In my opinion, this population’s replacement will not be so easy as it looks at first glance
      Once the economic environment will be downgraded, violence will raise its ugly head and a civil war will start, first in Europe, beginning by France.

  • This article speaks stern and courageous stuff. I do see one ray of hope. As the picture Pearce paints turns ever more starkly into reality, the heretofore aggressive culture of repudiation within our media, arts and academic communities may unexpectedly soften and change. I have noticed a few small signs of this happening already.

  • mollysdad

    You also have to expect the unexpected and reckon with the remote possibility that the Islamic Caliphate will overwhelm Turkey in the next few years, and perhaps sooner than we think. If that happens, the jihad will have reached the borders of Greece and Bulgaria. Tired old Europe has no will to defend herself, for there is in the secular humanist conscience nothing to forbid conversion to Islam if that’s what it takes to save your life. In that event, The mujahideen of the Caliphate could capture Europe just by brandishing swords and riding camels.

    • ForChristAlone

      The Islamofascists are hell bent on restoring Islam to Spain. They will succeed because Spain and all of Europe are spiritually bankrupt. Islam’s first aim: repopulate Europe and before anyone notices, they will be the majority. Europeans are living their lives off of sex, drugs, rock n roll, ecology and technology. Boy, will they be shocked when their comings and goings are dictated by the caliphate. Europeans believe that Muslims are a peaceful people because that’s what they want to think about everyone (except Americans). They will soon find out that peaceful co-existence is of no concern to them; forcing everyone to worship Allah is.

      • slainte

        “…Islam’s first aim: repopulate Europe and before anyone notices,…”
        It has already happened, have you been to England or France lately?

        • ForChristAlone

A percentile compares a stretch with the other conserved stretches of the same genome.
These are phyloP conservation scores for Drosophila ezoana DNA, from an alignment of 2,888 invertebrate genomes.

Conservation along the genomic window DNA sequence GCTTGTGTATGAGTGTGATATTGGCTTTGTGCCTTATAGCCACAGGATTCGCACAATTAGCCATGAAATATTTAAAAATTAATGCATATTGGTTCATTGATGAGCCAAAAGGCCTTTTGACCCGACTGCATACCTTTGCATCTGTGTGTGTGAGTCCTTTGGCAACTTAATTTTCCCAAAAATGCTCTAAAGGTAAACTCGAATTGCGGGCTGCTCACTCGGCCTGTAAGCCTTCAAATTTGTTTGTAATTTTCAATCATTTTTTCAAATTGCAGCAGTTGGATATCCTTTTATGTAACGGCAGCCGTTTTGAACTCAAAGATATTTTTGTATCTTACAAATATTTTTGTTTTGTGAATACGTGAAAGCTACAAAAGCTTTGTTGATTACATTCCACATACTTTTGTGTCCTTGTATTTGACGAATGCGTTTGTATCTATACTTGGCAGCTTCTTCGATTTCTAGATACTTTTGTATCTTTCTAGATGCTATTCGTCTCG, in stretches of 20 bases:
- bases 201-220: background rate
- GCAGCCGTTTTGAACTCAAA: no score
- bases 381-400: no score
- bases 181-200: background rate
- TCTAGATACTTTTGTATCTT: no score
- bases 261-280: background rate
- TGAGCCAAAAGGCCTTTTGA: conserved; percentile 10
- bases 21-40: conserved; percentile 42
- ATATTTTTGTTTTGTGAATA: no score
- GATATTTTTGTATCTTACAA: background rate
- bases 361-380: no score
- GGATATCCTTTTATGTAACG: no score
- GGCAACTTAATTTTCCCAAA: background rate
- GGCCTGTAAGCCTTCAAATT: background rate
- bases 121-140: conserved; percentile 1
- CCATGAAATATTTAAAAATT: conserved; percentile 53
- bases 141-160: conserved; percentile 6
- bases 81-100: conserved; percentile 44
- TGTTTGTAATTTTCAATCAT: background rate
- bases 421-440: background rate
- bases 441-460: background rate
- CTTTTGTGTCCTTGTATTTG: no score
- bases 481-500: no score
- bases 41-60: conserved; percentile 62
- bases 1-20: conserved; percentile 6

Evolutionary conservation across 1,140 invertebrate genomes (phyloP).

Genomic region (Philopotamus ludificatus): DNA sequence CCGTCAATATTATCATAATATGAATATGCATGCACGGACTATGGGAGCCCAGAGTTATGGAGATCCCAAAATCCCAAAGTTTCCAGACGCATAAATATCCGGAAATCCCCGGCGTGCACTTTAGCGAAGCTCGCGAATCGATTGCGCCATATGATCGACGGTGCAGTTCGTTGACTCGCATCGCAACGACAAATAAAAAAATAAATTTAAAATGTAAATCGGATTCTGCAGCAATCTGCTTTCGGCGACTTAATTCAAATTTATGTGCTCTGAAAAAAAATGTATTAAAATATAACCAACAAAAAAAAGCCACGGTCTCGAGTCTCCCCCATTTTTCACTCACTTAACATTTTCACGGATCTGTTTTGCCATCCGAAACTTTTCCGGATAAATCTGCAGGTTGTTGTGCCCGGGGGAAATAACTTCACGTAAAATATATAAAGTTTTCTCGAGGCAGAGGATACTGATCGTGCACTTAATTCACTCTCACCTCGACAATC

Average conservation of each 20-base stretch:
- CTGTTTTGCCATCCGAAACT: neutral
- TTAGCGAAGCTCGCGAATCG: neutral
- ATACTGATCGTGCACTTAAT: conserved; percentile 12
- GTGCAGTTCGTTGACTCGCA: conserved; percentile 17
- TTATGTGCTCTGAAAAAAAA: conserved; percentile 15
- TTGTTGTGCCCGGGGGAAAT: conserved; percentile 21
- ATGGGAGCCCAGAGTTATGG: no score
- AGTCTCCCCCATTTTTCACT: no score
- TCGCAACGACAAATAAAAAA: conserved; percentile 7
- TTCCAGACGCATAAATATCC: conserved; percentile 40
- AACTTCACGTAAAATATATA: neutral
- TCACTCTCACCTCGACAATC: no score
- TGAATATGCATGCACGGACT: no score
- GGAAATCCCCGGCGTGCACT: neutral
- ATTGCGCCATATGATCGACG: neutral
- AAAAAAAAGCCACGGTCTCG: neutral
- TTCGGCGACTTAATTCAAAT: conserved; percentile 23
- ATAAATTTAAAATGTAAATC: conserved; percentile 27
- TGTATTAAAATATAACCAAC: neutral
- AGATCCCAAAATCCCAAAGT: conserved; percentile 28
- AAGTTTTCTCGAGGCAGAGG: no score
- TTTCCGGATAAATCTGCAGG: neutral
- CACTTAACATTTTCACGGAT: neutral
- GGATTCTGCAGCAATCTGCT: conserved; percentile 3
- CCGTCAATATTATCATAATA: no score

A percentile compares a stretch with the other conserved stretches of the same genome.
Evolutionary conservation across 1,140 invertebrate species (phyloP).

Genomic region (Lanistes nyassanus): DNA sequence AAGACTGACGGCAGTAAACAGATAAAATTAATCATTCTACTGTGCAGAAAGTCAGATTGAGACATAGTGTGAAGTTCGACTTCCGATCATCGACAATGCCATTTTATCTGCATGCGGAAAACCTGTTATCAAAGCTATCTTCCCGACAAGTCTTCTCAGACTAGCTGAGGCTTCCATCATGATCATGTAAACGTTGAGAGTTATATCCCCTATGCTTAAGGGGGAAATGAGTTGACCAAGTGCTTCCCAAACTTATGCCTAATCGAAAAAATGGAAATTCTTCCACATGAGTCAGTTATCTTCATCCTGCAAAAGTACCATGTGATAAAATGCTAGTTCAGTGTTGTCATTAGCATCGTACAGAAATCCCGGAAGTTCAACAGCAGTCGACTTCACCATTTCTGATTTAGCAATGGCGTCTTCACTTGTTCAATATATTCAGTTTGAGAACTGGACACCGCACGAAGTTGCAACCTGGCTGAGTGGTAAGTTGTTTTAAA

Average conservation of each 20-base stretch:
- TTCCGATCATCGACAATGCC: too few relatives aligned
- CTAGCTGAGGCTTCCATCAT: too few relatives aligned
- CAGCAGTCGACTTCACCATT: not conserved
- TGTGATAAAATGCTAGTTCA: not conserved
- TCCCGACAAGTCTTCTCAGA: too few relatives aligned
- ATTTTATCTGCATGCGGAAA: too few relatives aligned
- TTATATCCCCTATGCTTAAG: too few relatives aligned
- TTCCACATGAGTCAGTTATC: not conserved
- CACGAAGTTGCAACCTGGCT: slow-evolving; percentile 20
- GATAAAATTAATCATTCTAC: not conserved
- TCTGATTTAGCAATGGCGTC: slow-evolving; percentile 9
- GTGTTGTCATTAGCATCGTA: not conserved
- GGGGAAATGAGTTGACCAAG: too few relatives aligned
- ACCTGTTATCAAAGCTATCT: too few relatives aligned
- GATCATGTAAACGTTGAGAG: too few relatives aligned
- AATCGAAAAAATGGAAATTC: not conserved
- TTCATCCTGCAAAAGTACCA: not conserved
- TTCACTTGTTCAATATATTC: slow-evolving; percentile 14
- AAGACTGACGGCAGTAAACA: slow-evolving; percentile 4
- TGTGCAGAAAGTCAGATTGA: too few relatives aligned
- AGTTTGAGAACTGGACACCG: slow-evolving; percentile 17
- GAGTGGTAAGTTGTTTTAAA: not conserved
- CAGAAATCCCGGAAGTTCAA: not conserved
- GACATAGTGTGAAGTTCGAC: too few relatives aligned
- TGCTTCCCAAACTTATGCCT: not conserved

We first went to Paris (and then 4,000 miles of auto travel throughout France) in 1983. The last time I was there in 2008, the changes were unbelievable. If I were not familiar with the landmarks, I would have sworn I was in Fez.

    • jdumon

      During the Cold War, the leftist liberal’s slogan was: “Rather being red than dead”.
      Now it has become : “Rather being green (muslim) than dead”
      Indeed they have no objection in forcedly converting from atheism to Islam. They cannot imagine only one second that for a christian converting to Islam might be impossible

      • mollysdad

        What they will do is convert to Islam, though they don’t really believe it to be true. With the passage of time they will adapt their beliefs to their actions and convince themselves that there is a God called Allah and that Mohammed is the messenger of God. They will marry as Muslims and have children, and these future generations will be convinced Muslims from the outset.

  • DE-173

    “Since Ms. Kelly is a member of Opus Dei, and is therefore, presumably, a tradition-oriented Catholic, her rise through the ranks of the feminist-fuddled ranks of the Labour Party has always been a mystery to me. ”

    No mystery. There’s a reason the Decalogue said “Thou Shalt not have strange gods BEFORE me” and not “INSTEAD” A statist idolater always gives primacy to god state.

    “If it just means the replacement of one genetic stock with another genetic stock, that doesn’t matter too much.”

    To borrow a phrase, ethnic cleansing and genocide by any other name would be as odious.

    • Michael Paterson-Seymour

      Traditionalist Catholics, in Europe especially, have always been wedded to the idea of the “sacred and indissoluble union of Throne and Altar.”

      Even today, Generalissimo Franco remains a ideal for many of them; the man who used a largely Muslim army from Spanish Morocco to crush the Spanish Republic.

      • DE-173

        Interesting exposition of a fantasy that should be a dead idea for close to five centuries, where that “union” made the altar the slave of the throne.

        In any case, she’s no “traditionalist Catholic”, she’s a traditional statist politician.

        What part of “My Kindgom is not of this world” do these dullards not understand?

  • P2H


    • Alojzije

      No!!! Crusades were bad, we catholics are pacifists now.

      But hey, at least muslims are not pacifists, so we are praying to God to help christians in iraq and He is sending other muslims to help them because we are pacifists now.

    • Yankeegator


  • Gerjen